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Open Access Poly(3-Hydroxybutyrate-co-3-Hydroxyvalerate)/Purified Cellulose Fiber Composites by Melt Blending: Characterization and Degradation in Composting Conditions

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Novel biodegradable composites based on poly(3-hydroxybutirate-co-3-hydroxyvalerate) (PHBV) and different contents of purifi ed alpha-cellulose fibers (3, 10, 25 and 45%) were prepared by melt blending and characterized. The composites were characterized by scanning electron microscopy (SEM), wide-angle X-ray scattering (WAXS) experiments, thermogravimetric analysis (TGA), differential scanning calorimetry (DSC), dynamic mechanic analysis (DMA) and Shore D hardness measurements. Disintegrability under composting conditions was studied according to the ISO 20200 standard. Morphological results showed that high dispersion of the fibers was achieved during mixing. Good adhesion on the fiber-matrix interface was also detected by SEM. The addition of low and medium cellulose contents did not result in lower thermal resistance with respect to the neat PHBV. A reinforcing effect of the cellulose fibers was detected in all samples, this effect being more pronounced at high temperatures. The composting results show that the addition of the fi bers did not affect the disintegrability of the PHBV, and thus compostable "green" low-cost PHBV/cellulose composites can be obtained.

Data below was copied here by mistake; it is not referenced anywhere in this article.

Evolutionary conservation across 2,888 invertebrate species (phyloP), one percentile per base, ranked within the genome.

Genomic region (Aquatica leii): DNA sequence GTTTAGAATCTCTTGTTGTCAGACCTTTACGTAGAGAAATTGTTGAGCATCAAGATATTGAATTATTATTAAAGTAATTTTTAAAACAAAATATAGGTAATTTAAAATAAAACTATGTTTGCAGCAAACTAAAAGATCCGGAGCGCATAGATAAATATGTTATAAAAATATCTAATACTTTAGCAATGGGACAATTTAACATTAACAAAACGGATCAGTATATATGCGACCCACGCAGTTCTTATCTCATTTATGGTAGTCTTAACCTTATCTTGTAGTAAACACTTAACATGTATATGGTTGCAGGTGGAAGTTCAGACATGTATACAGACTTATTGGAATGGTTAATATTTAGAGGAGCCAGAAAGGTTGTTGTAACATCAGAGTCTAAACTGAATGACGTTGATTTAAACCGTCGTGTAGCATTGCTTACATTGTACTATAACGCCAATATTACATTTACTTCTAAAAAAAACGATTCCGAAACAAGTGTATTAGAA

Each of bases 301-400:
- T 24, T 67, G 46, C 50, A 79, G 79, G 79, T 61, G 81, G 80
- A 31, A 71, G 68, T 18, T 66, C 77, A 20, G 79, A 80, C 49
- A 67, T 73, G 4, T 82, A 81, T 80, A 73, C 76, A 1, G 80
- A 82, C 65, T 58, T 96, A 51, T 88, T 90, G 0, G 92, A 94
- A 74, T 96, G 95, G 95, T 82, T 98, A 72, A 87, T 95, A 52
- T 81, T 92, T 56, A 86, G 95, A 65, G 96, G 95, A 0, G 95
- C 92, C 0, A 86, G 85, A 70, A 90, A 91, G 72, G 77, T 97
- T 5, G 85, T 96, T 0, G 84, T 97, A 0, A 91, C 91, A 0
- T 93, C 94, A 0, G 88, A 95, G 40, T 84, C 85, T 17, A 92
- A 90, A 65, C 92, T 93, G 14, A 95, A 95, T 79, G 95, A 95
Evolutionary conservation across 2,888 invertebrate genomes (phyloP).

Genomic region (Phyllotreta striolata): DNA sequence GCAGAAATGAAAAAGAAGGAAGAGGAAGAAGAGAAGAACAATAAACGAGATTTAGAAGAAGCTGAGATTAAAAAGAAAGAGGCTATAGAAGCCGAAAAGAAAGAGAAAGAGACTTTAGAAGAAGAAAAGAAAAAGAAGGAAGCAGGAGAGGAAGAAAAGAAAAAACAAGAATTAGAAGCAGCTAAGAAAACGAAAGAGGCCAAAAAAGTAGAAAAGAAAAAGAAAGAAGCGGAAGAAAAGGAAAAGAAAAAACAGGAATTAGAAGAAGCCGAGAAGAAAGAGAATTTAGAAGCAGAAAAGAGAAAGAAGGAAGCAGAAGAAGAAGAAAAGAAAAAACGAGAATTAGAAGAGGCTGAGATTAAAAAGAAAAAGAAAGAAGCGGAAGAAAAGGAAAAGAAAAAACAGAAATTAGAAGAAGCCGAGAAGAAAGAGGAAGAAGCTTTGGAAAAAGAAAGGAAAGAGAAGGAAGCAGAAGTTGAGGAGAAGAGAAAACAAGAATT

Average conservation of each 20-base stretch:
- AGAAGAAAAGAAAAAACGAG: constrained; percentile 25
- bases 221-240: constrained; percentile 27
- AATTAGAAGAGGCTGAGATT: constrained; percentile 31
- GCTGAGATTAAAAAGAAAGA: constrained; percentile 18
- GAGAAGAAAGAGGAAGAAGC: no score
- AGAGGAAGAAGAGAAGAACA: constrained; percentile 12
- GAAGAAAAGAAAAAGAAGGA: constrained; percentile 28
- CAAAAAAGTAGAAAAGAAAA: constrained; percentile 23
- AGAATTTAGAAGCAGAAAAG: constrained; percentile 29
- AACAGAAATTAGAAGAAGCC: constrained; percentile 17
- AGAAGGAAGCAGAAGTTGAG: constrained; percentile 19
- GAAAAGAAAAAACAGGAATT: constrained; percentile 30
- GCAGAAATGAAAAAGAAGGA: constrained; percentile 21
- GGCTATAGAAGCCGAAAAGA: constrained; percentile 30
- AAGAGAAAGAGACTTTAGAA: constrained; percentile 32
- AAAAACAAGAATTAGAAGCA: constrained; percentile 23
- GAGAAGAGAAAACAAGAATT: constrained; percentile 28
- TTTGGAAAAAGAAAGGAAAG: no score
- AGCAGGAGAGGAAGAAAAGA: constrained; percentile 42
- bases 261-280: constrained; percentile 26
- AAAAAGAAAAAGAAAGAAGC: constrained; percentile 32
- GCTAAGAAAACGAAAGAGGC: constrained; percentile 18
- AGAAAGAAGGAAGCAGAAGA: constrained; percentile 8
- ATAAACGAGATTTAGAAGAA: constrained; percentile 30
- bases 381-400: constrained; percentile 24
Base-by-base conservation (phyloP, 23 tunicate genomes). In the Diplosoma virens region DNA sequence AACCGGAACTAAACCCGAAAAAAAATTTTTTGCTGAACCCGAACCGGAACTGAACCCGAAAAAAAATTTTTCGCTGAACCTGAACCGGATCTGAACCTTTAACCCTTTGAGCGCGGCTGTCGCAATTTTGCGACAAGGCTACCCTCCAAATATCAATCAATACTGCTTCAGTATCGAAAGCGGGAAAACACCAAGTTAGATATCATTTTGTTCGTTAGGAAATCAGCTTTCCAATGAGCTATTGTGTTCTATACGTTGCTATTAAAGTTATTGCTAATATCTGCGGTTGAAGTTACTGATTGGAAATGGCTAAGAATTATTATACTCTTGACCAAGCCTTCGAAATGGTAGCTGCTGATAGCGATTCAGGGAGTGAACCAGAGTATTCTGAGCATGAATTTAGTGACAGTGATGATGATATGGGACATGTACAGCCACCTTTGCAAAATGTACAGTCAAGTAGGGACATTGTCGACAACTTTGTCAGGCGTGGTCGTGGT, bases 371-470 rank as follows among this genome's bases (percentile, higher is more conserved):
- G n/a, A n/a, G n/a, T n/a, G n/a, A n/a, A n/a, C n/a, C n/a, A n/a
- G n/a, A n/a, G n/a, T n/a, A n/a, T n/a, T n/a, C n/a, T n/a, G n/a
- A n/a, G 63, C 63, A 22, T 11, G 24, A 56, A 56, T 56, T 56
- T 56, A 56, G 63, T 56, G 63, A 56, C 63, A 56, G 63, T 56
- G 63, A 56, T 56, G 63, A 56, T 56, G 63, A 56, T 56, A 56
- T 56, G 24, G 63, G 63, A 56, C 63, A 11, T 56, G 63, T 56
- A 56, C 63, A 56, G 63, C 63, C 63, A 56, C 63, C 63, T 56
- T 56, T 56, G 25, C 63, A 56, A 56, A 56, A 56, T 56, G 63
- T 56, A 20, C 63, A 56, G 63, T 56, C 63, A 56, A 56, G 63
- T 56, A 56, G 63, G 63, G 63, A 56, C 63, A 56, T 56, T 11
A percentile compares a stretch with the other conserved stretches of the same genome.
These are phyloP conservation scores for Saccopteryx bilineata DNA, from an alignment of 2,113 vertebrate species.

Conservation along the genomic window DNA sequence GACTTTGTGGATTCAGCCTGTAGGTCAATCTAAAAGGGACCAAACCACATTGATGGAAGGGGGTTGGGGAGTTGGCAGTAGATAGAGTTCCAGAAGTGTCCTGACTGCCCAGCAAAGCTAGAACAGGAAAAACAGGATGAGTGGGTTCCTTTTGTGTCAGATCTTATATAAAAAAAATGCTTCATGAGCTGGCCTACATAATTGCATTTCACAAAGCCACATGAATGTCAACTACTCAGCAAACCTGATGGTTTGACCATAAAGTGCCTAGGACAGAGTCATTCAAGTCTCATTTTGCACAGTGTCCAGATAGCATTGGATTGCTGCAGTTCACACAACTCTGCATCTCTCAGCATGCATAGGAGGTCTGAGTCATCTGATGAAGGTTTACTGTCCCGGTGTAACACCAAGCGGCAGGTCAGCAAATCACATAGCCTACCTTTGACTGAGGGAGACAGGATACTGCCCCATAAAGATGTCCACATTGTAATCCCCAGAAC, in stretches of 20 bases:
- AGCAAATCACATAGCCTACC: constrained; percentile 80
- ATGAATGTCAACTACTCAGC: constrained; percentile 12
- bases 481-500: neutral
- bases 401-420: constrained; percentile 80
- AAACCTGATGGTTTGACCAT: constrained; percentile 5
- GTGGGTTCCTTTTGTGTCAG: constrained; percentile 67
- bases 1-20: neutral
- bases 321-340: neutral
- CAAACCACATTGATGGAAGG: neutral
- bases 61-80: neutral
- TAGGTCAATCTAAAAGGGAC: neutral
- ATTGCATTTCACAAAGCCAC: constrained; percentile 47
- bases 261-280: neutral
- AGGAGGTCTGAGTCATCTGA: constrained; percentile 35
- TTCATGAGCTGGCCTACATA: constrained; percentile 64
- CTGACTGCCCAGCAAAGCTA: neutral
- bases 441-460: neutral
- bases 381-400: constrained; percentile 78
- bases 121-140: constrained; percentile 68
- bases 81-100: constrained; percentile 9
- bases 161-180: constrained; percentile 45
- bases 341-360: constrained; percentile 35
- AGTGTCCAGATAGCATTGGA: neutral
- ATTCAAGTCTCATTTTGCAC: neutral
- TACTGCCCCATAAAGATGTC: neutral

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Keywords: BIODEGRADATION; CELLULOSE; COMPOSITES; ISO 20200; PHBV

Document Type: Research Article

Publication date: April 1, 2016

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  • This journal publishes high quality peer reviewed original research and review articles on macromolecules and additives obtained from renewable/biobased resources. Utilizing a multidisciplinary approach, JRM introduces cutting-edge research on biobased monomers, polymers, additives (both organic and inorganic), their blends and composites. JRM showcases both fundamental aspects and applications of renewable materials. The fundamental topics include the synthesis and polymerization of biobased monomers and macromonomers, the chemical modification of natural polymers, as well as the characterization, structure-property relationships, processing, recycling, bio and environmental degradation and life cycle analysis of the ensuing materials, in view of their potential applications. Within this sustainability approach, green chemistry processes and studies falling within biorefinery contexts are strongly favored.
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